These pests like to feed on the leaves, which causes them to wither and droop. Even worse is their tendency to excrete a substance called honeydew. The honeydew then creates a hospitable environment for the formation of sooty mold fungi.
Another culprit that can cause your plant to die is a spider mite. The biggest problem with spider mites is the way they attack in masses.
These insects live in colonies, and a single colony could have hundreds of them. It means that if there’s one or more colonies that have attacked your Jade crop, you’re dealing with a full-blown infestation.
When living outdoors, these pests’ peak reproduction occurs from June through to September. So one way to avoid them is to bring your plant(s) indoors during this time.
Tips to Prevent your Jade Plant from Dying
When it comes to watering Jade plants, less is more. Even though it may require a little more water in summer and spring, watering only when the top inch of soil feels dry is the way to go about it.
In that regard, I have found that you only need to water once or twice per week. Moreover, always use filtered water whenever possible. Tap water is high in salts and minerals, which can build up over time and damage your plant.
Go for a pot with good drainage
Along with watering when necessary, pick a pot that allows the water to drain properly. I like to use terracotta clay containers because of their porous and fast-drying attributes. Other clay-based pots will work well too.
Place your Jade plant in indirect sunlight
Although this plant prefers warmer temperatures, this doesn’t mean that you should expose it to direct sun for long hours at a time. This can scorch its foliage as well as cause the leaves to have red tips.
Aim to expose it to indirect sunlight for just four to six hours. You can move it around to meet its lighting requirements.
Exercise pest control and prevention
As we mentioned earlier, pests are one of the reasons why your Jade plants might start dying. So to avoid these, you should have precautionary measures in place.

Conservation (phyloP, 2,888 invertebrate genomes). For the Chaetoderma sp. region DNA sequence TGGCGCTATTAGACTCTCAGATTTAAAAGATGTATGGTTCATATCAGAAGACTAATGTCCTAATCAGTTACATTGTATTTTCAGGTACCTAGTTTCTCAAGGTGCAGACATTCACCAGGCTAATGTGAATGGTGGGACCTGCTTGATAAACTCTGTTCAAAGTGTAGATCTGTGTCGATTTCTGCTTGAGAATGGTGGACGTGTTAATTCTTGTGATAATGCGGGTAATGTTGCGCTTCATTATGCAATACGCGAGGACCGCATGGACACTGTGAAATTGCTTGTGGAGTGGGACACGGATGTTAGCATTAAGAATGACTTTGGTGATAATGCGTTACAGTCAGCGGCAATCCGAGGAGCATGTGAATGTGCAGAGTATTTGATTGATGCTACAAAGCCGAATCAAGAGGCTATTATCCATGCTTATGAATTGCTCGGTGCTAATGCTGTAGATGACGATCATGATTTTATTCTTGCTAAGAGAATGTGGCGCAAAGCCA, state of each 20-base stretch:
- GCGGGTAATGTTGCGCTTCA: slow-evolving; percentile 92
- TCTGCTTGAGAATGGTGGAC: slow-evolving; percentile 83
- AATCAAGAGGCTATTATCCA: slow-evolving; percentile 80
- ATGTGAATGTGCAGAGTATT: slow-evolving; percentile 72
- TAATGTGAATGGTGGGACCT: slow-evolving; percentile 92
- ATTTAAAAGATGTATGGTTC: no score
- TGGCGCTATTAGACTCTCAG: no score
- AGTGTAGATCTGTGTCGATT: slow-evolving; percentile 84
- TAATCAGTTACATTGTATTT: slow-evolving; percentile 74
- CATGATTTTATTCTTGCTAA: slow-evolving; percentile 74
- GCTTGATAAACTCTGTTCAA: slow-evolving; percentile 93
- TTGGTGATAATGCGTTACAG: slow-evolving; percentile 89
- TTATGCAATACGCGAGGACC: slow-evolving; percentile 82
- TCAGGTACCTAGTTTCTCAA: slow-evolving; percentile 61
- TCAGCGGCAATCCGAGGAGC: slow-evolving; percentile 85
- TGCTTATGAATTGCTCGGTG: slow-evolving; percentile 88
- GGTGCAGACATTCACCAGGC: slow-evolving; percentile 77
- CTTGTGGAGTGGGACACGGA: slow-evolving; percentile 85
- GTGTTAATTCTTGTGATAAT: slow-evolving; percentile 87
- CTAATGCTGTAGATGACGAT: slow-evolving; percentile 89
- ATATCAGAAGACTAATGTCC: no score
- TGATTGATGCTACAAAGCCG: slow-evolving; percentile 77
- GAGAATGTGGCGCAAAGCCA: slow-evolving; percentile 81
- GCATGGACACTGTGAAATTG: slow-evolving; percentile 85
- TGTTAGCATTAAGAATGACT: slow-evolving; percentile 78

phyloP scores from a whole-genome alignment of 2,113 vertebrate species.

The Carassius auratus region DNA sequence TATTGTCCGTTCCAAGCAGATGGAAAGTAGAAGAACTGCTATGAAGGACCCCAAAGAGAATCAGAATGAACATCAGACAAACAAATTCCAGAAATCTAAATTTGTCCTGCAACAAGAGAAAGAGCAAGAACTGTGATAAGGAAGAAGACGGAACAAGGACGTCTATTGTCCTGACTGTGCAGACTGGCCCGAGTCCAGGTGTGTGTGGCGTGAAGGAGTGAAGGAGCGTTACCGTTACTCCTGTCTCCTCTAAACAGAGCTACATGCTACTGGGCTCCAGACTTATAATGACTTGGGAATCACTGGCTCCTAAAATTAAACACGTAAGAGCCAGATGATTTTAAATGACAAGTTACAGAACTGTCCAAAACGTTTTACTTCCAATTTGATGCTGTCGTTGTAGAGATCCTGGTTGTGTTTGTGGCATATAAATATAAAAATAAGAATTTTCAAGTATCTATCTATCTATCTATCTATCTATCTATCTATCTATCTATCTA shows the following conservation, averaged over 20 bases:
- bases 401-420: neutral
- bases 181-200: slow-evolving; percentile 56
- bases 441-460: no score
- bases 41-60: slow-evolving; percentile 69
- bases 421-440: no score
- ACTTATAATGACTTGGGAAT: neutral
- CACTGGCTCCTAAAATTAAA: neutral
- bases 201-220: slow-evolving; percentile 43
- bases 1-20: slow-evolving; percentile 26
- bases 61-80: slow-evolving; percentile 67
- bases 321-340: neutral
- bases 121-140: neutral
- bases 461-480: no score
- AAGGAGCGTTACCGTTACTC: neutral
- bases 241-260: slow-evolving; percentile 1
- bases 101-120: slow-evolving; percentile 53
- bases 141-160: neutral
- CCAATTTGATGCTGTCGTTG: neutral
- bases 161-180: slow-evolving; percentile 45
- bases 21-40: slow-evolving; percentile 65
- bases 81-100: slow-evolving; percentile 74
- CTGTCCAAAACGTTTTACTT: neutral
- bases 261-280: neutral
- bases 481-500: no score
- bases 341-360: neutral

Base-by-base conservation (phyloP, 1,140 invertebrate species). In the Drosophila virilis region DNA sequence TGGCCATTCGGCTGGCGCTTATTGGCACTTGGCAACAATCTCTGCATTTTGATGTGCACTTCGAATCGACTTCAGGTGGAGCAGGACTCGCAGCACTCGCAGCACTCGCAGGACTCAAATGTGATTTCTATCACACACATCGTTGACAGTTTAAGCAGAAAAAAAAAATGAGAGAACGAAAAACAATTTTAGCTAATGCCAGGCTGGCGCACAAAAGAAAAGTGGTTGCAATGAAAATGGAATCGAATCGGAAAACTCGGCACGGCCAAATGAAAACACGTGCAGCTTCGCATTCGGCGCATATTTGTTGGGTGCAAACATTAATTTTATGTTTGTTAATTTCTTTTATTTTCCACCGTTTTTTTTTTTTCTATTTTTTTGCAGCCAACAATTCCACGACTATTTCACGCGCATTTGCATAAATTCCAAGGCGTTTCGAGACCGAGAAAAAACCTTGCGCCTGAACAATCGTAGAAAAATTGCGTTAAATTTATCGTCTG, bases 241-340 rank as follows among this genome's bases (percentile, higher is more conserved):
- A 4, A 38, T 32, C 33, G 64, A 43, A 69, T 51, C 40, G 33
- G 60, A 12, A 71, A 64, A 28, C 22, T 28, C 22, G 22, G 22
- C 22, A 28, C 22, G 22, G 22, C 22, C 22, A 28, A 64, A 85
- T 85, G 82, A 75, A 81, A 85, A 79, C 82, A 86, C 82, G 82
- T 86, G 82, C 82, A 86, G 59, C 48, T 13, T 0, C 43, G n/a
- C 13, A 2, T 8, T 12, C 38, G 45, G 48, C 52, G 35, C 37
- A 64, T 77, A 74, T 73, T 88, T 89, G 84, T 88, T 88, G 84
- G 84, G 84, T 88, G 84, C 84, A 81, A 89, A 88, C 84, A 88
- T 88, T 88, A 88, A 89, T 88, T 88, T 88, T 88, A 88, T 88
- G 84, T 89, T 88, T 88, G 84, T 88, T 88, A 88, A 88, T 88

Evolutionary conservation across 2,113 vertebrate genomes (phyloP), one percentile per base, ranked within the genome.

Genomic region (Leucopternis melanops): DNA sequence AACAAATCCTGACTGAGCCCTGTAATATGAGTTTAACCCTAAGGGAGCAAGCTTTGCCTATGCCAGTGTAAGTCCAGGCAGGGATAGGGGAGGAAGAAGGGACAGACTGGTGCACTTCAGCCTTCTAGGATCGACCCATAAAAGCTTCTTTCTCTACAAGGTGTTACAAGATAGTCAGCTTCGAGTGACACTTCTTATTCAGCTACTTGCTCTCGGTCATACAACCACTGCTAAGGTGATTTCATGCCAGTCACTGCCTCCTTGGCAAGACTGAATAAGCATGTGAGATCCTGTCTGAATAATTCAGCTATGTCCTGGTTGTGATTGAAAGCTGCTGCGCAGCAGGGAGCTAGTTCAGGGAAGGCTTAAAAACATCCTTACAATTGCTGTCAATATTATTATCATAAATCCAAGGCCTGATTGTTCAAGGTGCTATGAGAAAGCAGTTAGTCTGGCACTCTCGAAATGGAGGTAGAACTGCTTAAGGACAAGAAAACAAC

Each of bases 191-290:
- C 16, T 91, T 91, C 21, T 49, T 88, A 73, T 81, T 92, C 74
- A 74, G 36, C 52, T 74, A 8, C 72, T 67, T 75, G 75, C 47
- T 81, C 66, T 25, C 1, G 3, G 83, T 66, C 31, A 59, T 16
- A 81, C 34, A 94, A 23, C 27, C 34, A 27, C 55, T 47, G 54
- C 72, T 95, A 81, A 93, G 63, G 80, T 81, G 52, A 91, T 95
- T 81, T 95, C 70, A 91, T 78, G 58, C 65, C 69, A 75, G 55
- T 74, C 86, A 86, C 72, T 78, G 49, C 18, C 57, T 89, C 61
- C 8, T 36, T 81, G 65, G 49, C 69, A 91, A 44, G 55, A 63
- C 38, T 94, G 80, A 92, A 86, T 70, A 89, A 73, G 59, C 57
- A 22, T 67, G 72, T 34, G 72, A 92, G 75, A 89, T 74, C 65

For one, always keep your plant(s) in a fairly warm place. A lot of bugs thrive when the temperatures are cold, so doing the opposite can keep them at bay.
Also, inspect your Jade plant thoroughly before buying. If you notice any signs of distress or pest infestation, then don’t buy it or find another seller.
On the same note, always plant or transplant your Jade into a clean pot. If you’ve bought one from the market and are planning to set it up in your living room, then use a container that’s well cleaned.
This way, you’re certain it doesn’t have any disease-carrying agents that can be passed on to your plant.
Jade is one of the most forgiving plants. But this doesn’t mean that you should completely neglect it and leave it to its own devices.
To prevent it from dying, ensure you water using the correct technique and frequency. Also, don’t go overboard with the fertilizer, especially after repotting. A repotted Jade shouldn’t be fertilized until after three to four months.
Moreover, keep an eye out for bugs like mealybugs and spider mites, which can wreak havoc on your plant. And whenever possible, place it in an area with relatively warm temperatures.
Daniel has been a plant enthusiast for over 20 years. He owns hundreds of houseplants and prepares for the chili growing seasons yearly with great anticipation. His favorite plants are plant species in the Araceae family, such as Monstera, Philodendron, and Anthurium. He also loves gardening and is growing hot peppers, tomatoes, and many more vegetables.